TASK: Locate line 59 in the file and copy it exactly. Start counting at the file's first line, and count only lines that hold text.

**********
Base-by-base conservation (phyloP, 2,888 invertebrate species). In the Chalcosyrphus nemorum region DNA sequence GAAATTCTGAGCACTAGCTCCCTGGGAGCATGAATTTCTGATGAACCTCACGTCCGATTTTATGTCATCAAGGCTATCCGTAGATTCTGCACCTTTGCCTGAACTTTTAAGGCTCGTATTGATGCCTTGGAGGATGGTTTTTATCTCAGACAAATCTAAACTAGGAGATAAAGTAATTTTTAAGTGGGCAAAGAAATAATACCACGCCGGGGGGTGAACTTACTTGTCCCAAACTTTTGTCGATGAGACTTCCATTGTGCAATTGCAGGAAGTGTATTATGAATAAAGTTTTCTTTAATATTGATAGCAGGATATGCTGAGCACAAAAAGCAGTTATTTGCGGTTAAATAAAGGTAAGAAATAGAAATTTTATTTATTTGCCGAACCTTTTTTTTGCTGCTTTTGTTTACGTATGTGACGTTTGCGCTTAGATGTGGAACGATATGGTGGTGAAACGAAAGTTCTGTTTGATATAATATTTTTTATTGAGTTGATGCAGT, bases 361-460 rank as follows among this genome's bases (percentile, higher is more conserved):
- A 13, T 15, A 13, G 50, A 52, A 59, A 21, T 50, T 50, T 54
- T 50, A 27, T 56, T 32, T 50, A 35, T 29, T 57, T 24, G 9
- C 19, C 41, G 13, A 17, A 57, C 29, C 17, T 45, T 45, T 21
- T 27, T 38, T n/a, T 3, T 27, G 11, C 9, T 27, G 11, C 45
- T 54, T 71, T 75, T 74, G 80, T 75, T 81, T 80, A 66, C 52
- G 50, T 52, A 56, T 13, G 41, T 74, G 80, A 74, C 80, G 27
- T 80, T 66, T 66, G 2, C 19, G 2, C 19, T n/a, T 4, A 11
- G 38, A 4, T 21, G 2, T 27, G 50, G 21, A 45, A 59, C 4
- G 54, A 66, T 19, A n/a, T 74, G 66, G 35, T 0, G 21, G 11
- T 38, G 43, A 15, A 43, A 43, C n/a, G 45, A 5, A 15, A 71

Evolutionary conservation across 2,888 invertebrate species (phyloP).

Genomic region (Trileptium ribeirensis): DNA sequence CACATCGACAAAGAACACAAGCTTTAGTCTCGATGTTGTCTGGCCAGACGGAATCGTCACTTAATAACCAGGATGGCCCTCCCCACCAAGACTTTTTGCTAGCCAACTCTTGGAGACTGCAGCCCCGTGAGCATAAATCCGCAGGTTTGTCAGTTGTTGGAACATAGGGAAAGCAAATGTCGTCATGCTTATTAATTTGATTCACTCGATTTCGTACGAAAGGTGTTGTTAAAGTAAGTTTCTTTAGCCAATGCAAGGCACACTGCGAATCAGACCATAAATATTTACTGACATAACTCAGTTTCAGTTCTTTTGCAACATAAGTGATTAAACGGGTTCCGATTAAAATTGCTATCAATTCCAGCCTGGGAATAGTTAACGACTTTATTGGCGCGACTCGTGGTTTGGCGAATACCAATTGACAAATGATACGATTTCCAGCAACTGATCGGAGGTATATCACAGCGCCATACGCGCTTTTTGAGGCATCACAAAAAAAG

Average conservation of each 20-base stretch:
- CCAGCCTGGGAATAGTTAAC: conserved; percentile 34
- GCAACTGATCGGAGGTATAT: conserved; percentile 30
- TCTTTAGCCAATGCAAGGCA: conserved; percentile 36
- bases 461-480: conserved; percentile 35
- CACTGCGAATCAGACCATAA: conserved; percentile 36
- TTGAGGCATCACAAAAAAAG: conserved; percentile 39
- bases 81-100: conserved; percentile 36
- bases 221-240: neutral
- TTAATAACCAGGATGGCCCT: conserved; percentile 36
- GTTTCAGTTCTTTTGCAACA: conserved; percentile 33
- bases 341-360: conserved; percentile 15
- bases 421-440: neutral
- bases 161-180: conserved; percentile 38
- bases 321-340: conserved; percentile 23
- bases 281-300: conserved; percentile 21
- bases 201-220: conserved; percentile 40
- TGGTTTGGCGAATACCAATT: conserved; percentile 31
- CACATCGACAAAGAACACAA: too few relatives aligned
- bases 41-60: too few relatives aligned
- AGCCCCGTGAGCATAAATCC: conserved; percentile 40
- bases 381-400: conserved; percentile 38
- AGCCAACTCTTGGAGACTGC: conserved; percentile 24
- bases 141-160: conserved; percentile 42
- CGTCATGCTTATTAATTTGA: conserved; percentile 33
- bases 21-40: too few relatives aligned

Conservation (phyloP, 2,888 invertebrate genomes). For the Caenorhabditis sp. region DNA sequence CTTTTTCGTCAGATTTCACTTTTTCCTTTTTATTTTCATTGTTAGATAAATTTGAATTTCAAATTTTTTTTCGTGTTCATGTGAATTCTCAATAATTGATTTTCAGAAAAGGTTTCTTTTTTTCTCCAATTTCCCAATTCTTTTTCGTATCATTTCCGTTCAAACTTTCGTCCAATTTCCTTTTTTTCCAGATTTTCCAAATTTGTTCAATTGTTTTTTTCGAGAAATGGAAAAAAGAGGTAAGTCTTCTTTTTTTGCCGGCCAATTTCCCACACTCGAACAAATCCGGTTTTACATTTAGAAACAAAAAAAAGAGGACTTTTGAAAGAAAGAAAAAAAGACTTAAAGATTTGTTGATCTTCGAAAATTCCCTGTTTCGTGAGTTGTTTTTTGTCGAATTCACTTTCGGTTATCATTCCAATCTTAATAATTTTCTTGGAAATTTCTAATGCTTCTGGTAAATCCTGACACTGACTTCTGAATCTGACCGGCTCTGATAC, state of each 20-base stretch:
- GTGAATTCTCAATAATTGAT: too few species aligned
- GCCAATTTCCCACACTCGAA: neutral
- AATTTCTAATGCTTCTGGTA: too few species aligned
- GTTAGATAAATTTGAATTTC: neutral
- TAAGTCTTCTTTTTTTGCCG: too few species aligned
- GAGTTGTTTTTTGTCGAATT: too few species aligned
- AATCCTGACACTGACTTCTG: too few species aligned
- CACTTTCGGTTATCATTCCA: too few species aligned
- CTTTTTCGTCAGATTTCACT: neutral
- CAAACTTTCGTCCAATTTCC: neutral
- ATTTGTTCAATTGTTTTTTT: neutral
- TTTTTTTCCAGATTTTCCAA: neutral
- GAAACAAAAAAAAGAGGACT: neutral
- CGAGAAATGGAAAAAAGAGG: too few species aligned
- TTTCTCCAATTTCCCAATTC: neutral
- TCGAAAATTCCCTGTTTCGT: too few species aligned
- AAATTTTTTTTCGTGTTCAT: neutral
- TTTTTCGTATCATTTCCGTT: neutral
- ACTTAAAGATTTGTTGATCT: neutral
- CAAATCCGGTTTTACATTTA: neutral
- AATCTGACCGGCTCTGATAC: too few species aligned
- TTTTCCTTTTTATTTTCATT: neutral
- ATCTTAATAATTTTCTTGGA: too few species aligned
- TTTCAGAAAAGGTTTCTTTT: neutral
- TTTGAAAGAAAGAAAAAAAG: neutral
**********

- ACTTAAAGATTTGTTGATCT: neutral